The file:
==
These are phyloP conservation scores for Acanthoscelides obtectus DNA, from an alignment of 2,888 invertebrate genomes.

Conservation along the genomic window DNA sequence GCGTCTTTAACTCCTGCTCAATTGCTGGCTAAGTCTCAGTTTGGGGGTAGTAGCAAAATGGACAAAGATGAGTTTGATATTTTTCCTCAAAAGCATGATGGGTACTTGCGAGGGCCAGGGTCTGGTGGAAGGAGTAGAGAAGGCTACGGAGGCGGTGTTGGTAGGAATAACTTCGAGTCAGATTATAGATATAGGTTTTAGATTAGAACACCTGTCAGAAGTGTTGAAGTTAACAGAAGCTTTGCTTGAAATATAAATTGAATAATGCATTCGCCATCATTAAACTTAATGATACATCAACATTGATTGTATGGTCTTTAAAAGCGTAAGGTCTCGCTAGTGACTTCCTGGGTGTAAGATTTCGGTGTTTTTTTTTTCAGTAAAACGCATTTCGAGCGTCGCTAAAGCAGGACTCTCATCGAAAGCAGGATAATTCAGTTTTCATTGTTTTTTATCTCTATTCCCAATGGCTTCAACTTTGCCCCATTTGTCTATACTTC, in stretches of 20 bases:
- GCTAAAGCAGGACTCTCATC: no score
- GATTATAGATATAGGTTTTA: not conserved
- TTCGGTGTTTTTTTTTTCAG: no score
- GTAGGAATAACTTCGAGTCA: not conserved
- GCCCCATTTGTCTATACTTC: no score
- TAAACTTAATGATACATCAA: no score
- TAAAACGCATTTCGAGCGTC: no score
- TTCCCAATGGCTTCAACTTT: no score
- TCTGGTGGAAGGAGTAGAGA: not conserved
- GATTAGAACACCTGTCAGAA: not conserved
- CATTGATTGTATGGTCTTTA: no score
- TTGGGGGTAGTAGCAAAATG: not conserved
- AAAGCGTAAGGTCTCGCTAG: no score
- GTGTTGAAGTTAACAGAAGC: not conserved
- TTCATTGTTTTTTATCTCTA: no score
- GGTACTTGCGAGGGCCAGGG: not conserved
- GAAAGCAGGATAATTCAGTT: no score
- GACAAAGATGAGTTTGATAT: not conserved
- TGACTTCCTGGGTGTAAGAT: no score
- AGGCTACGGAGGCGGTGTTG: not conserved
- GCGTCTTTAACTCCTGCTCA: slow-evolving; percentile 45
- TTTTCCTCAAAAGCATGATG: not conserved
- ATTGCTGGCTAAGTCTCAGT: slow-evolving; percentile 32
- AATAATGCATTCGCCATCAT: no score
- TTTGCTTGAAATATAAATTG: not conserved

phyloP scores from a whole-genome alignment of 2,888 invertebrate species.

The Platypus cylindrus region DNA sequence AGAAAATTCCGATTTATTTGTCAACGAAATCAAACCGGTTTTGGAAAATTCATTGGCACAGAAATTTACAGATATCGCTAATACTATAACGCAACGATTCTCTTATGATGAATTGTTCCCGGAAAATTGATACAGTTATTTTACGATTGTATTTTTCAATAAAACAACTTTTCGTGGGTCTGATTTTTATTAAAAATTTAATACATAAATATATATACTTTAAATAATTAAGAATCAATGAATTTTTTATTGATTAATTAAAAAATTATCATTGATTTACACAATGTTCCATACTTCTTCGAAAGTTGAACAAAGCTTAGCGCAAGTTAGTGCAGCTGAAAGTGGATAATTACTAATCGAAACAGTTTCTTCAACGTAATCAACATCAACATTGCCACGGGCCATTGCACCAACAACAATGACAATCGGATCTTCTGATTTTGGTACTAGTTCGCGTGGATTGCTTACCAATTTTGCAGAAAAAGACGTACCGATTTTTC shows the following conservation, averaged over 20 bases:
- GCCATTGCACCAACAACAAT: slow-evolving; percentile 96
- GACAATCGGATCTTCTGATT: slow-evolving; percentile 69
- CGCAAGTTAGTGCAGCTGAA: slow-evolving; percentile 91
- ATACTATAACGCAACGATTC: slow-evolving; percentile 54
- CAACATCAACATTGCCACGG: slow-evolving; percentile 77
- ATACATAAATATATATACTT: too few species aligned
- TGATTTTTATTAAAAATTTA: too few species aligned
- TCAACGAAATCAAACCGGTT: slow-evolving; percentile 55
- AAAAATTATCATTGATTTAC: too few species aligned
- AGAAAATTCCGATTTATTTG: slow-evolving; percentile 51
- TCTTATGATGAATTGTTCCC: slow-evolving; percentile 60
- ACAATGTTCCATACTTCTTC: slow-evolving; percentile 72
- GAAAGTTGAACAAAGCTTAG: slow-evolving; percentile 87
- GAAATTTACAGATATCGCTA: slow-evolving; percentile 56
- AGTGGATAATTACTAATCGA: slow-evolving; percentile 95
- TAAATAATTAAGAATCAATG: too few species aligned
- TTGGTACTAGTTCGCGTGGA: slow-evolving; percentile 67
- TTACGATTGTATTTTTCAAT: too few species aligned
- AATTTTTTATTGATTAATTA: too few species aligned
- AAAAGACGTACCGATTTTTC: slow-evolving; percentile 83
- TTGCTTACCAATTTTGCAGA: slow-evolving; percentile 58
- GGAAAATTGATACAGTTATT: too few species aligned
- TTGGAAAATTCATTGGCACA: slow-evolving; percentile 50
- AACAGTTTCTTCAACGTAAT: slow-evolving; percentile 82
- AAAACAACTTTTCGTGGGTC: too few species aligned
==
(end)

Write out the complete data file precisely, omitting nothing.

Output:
These are phyloP conservation scores for Acanthoscelides obtectus DNA, from an alignment of 2,888 invertebrate genomes.

Conservation along the genomic window DNA sequence GCGTCTTTAACTCCTGCTCAATTGCTGGCTAAGTCTCAGTTTGGGGGTAGTAGCAAAATGGACAAAGATGAGTTTGATATTTTTCCTCAAAAGCATGATGGGTACTTGCGAGGGCCAGGGTCTGGTGGAAGGAGTAGAGAAGGCTACGGAGGCGGTGTTGGTAGGAATAACTTCGAGTCAGATTATAGATATAGGTTTTAGATTAGAACACCTGTCAGAAGTGTTGAAGTTAACAGAAGCTTTGCTTGAAATATAAATTGAATAATGCATTCGCCATCATTAAACTTAATGATACATCAACATTGATTGTATGGTCTTTAAAAGCGTAAGGTCTCGCTAGTGACTTCCTGGGTGTAAGATTTCGGTGTTTTTTTTTTCAGTAAAACGCATTTCGAGCGTCGCTAAAGCAGGACTCTCATCGAAAGCAGGATAATTCAGTTTTCATTGTTTTTTATCTCTATTCCCAATGGCTTCAACTTTGCCCCATTTGTCTATACTTC, in stretches of 20 bases:
- GCTAAAGCAGGACTCTCATC: no score
- GATTATAGATATAGGTTTTA: not conserved
- TTCGGTGTTTTTTTTTTCAG: no score
- GTAGGAATAACTTCGAGTCA: not conserved
- GCCCCATTTGTCTATACTTC: no score
- TAAACTTAATGATACATCAA: no score
- TAAAACGCATTTCGAGCGTC: no score
- TTCCCAATGGCTTCAACTTT: no score
- TCTGGTGGAAGGAGTAGAGA: not conserved
- GATTAGAACACCTGTCAGAA: not conserved
- CATTGATTGTATGGTCTTTA: no score
- TTGGGGGTAGTAGCAAAATG: not conserved
- AAAGCGTAAGGTCTCGCTAG: no score
- GTGTTGAAGTTAACAGAAGC: not conserved
- TTCATTGTTTTTTATCTCTA: no score
- GGTACTTGCGAGGGCCAGGG: not conserved
- GAAAGCAGGATAATTCAGTT: no score
- GACAAAGATGAGTTTGATAT: not conserved
- TGACTTCCTGGGTGTAAGAT: no score
- AGGCTACGGAGGCGGTGTTG: not conserved
- GCGTCTTTAACTCCTGCTCA: slow-evolving; percentile 45
- TTTTCCTCAAAAGCATGATG: not conserved
- ATTGCTGGCTAAGTCTCAGT: slow-evolving; percentile 32
- AATAATGCATTCGCCATCAT: no score
- TTTGCTTGAAATATAAATTG: not conserved

phyloP scores from a whole-genome alignment of 2,888 invertebrate species.

The Platypus cylindrus region DNA sequence AGAAAATTCCGATTTATTTGTCAACGAAATCAAACCGGTTTTGGAAAATTCATTGGCACAGAAATTTACAGATATCGCTAATACTATAACGCAACGATTCTCTTATGATGAATTGTTCCCGGAAAATTGATACAGTTATTTTACGATTGTATTTTTCAATAAAACAACTTTTCGTGGGTCTGATTTTTATTAAAAATTTAATACATAAATATATATACTTTAAATAATTAAGAATCAATGAATTTTTTATTGATTAATTAAAAAATTATCATTGATTTACACAATGTTCCATACTTCTTCGAAAGTTGAACAAAGCTTAGCGCAAGTTAGTGCAGCTGAAAGTGGATAATTACTAATCGAAACAGTTTCTTCAACGTAATCAACATCAACATTGCCACGGGCCATTGCACCAACAACAATGACAATCGGATCTTCTGATTTTGGTACTAGTTCGCGTGGATTGCTTACCAATTTTGCAGAAAAAGACGTACCGATTTTTC shows the following conservation, averaged over 20 bases:
- GCCATTGCACCAACAACAAT: slow-evolving; percentile 96
- GACAATCGGATCTTCTGATT: slow-evolving; percentile 69
- CGCAAGTTAGTGCAGCTGAA: slow-evolving; percentile 91
- ATACTATAACGCAACGATTC: slow-evolving; percentile 54
- CAACATCAACATTGCCACGG: slow-evolving; percentile 77
- ATACATAAATATATATACTT: too few species aligned
- TGATTTTTATTAAAAATTTA: too few species aligned
- TCAACGAAATCAAACCGGTT: slow-evolving; percentile 55
- AAAAATTATCATTGATTTAC: too few species aligned
- AGAAAATTCCGATTTATTTG: slow-evolving; percentile 51
- TCTTATGATGAATTGTTCCC: slow-evolving; percentile 60
- ACAATGTTCCATACTTCTTC: slow-evolving; percentile 72
- GAAAGTTGAACAAAGCTTAG: slow-evolving; percentile 87
- GAAATTTACAGATATCGCTA: slow-evolving; percentile 56
- AGTGGATAATTACTAATCGA: slow-evolving; percentile 95
- TAAATAATTAAGAATCAATG: too few species aligned
- TTGGTACTAGTTCGCGTGGA: slow-evolving; percentile 67
- TTACGATTGTATTTTTCAAT: too few species aligned
- AATTTTTTATTGATTAATTA: too few species aligned
- AAAAGACGTACCGATTTTTC: slow-evolving; percentile 83
- TTGCTTACCAATTTTGCAGA: slow-evolving; percentile 58
- GGAAAATTGATACAGTTATT: too few species aligned
- TTGGAAAATTCATTGGCACA: slow-evolving; percentile 50
- AACAGTTTCTTCAACGTAAT: slow-evolving; percentile 82
- AAAACAACTTTTCGTGGGTC: too few species aligned